About four years ago, a friend of mine told me to purchase a video game to play with him. It was called Medal of Honor: Warfighter. I had never played a Medal of Honor game before, but he persuaded me with the notion of its unique approach to multiplayer. I won’t get into the details, but to my complete surprise, I was extremely hooked on the game for many months. However, Warfighter did not fare well critically, not commercially, and the development team was axed and absorbed into another EA studio.
During that time, I struggled to convey to anyone else how fun the game was, and why it was worth trying, even when the reviews were astronomically bad. I stumbled upon an article written by Michael Cromwell, the Editor In Chief of a now-defunct website called PCG Media. In the article, Cromwell put forward his thesis, which was that the “games journalists” (who are the same as “tech journalists,” also known as money grubbing weasels) were bored or otherwise unwilling to give the game a fair shake because of its similarity to another popular shooter franchise, Call of Duty. Not only did I share Cromwell’s beliefs then, but I feel myself echoing them today about another video game: The Technomancer.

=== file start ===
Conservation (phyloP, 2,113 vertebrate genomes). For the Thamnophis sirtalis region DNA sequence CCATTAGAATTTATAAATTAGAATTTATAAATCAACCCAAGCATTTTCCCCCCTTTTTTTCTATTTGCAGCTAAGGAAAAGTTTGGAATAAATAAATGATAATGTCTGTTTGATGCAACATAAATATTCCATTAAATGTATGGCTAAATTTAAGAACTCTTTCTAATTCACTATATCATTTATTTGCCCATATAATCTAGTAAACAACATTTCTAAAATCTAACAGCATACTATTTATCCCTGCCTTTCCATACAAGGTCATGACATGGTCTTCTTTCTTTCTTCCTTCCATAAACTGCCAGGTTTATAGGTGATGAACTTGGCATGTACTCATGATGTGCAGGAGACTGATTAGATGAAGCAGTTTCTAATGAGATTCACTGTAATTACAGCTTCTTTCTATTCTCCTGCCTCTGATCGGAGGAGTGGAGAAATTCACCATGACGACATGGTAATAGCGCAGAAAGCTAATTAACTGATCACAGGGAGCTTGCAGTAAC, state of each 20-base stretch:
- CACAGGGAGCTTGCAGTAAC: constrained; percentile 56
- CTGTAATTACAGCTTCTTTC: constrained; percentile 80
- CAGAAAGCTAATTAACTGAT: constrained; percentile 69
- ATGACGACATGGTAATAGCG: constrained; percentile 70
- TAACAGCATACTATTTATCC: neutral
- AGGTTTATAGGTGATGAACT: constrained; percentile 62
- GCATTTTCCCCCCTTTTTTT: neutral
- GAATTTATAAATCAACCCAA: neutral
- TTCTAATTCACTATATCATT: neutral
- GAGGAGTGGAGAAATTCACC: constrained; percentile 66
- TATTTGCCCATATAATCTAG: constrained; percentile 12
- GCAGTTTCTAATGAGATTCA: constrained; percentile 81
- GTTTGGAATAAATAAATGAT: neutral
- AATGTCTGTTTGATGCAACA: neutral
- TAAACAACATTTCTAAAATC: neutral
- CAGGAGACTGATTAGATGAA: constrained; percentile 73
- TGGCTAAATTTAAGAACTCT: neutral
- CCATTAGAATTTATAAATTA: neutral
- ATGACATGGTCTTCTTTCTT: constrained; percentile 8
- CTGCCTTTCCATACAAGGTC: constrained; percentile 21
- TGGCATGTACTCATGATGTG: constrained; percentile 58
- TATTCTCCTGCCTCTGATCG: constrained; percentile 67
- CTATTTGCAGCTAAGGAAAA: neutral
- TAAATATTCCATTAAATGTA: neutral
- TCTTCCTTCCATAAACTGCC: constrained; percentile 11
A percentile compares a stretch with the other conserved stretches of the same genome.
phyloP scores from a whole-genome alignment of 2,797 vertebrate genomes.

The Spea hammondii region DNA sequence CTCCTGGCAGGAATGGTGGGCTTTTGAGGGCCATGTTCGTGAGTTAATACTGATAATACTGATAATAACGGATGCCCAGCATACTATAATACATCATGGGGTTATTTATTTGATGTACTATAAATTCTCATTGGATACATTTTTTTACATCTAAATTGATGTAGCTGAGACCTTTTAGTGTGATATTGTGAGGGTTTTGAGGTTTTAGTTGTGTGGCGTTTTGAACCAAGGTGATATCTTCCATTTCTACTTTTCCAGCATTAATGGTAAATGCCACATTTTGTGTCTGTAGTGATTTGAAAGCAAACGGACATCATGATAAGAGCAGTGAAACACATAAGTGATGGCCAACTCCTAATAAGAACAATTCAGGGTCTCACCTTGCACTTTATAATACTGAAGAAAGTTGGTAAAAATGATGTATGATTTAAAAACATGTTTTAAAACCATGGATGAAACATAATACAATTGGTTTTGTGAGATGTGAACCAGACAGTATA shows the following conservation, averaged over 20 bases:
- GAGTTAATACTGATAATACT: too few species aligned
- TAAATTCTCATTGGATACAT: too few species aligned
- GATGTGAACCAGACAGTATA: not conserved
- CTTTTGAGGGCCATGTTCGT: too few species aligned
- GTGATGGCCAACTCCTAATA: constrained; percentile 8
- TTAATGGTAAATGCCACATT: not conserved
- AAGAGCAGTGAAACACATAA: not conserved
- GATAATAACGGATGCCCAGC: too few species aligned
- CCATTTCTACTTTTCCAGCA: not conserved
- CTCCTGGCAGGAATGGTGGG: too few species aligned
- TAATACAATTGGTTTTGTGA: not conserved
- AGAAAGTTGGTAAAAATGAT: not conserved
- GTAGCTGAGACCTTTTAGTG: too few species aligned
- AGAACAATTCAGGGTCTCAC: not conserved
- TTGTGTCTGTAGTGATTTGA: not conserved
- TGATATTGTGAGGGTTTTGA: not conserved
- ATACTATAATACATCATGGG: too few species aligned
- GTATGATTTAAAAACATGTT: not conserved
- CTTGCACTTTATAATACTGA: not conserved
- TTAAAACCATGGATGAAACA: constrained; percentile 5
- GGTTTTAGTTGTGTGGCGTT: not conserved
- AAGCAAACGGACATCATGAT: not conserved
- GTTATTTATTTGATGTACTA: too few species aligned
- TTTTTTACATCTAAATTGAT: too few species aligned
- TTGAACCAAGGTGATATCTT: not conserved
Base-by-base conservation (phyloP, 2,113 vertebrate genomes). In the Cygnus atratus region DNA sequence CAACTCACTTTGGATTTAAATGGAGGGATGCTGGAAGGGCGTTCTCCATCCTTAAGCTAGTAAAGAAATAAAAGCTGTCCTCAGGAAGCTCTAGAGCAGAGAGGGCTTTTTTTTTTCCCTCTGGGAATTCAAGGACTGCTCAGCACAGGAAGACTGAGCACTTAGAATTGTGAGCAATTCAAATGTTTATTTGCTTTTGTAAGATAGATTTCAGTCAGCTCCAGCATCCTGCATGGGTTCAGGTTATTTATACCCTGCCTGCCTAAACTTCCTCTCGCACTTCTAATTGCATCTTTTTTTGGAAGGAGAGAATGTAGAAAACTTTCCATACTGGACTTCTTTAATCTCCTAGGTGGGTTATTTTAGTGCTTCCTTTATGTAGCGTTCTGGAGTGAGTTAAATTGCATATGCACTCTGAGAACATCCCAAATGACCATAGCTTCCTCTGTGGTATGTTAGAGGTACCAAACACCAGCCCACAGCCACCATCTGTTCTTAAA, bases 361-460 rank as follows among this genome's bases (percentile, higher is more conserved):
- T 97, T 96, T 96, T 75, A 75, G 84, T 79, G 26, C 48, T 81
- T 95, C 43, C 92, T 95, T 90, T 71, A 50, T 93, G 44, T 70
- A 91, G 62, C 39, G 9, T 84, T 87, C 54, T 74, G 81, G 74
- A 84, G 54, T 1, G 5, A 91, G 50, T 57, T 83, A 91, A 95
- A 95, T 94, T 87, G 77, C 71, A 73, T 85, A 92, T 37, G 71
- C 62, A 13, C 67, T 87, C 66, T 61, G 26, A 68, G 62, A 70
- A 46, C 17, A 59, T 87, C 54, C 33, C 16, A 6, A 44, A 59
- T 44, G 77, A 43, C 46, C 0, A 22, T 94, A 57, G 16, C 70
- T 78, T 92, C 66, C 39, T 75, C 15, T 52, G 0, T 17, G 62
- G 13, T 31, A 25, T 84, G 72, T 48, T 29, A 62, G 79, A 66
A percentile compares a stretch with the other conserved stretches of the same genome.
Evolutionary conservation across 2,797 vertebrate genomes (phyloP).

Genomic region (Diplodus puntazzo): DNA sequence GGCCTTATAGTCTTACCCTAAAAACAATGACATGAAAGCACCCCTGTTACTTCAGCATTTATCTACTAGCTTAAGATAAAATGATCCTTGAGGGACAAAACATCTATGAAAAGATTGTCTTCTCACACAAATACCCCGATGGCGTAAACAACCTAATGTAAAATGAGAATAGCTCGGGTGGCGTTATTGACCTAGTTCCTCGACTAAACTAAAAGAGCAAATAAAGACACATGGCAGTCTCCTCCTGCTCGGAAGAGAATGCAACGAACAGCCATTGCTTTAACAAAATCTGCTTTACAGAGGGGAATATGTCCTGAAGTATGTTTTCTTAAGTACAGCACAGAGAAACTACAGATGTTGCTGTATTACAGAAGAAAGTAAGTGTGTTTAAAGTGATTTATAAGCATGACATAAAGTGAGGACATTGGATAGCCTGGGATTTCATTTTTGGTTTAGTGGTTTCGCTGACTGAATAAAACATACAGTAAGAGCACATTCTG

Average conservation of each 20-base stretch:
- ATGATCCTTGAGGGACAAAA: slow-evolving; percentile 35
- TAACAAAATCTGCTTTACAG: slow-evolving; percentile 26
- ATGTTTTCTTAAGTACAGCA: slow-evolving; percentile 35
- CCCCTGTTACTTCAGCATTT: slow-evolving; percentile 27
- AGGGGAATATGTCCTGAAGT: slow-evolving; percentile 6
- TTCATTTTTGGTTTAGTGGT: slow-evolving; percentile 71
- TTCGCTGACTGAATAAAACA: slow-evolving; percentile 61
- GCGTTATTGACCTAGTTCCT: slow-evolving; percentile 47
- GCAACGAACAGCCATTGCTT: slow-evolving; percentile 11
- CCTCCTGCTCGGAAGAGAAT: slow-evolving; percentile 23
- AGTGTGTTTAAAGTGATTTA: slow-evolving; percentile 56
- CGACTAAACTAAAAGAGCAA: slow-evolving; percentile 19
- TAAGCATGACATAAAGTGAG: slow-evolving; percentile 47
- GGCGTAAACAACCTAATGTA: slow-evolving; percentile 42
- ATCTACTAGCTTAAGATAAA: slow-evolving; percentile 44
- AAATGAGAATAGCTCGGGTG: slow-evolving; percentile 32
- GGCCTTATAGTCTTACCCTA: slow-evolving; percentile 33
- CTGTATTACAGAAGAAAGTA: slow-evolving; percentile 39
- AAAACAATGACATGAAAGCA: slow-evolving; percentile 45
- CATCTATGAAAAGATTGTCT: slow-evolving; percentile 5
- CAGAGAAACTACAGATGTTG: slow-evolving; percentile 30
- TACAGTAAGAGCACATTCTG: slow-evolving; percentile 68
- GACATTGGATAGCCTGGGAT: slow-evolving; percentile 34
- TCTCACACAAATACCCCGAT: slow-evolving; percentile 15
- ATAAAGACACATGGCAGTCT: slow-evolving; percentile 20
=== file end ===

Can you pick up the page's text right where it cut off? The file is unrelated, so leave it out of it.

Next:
I vividly remember a time, a few years ago, when I would go to my local EB Games, put down my $60, and buy a game. I’d take this unsealed package, go home, and pop it into my PS3, excited to play this amazing thing that I had been anticipating for so long. And then, after having played anywhere from ten to sixty hours of this game, having beaten it and all of its content, I would learn of a new thing I could buy, maybe for seven dollars, maybe for ten. A new adventure, a new challenge, one that was created for the players who had conquered what came before. Downloadable Content, or DLC, was used to enhance an experience for the player. Once upon a time, I enjoyed it.
I think it’s a fantastic horde mode type of game. Despite how much I rage at it, it’s a lot of fun. It takes one of the best parts of the Mass Effect experience, the combat, and strips away basically everything else. If you want to Incinerate some Reaper forces, instead of booting up the Singe Player campaign (or being forced to start a new one, which takes at least an hour to clear through the prologue), you can start up Multiplayer, join a game, and immediately start roasting Brutes. It’s great.
But it’s not perfect. The game is flawed in that its greatness is lessened by the absurd business model that BioWare implemented. I’m not sure why they put the Free-to-Play model into a game you were paying actual money for. Random loot is by far the stupidest of unlock systems, one that is geared towards making the player (or the customer, as I’m sure BioWare views them) need to either play it quite often, or give up and spend actual cash, in hopes of obtaining that elusive item that we yearn for. I’ll admit that I was suckered a few times. Using cash left over from a DLC purchase on a Spectre pack, or buying a JEP because I ran out of medi-gels and my party sucked.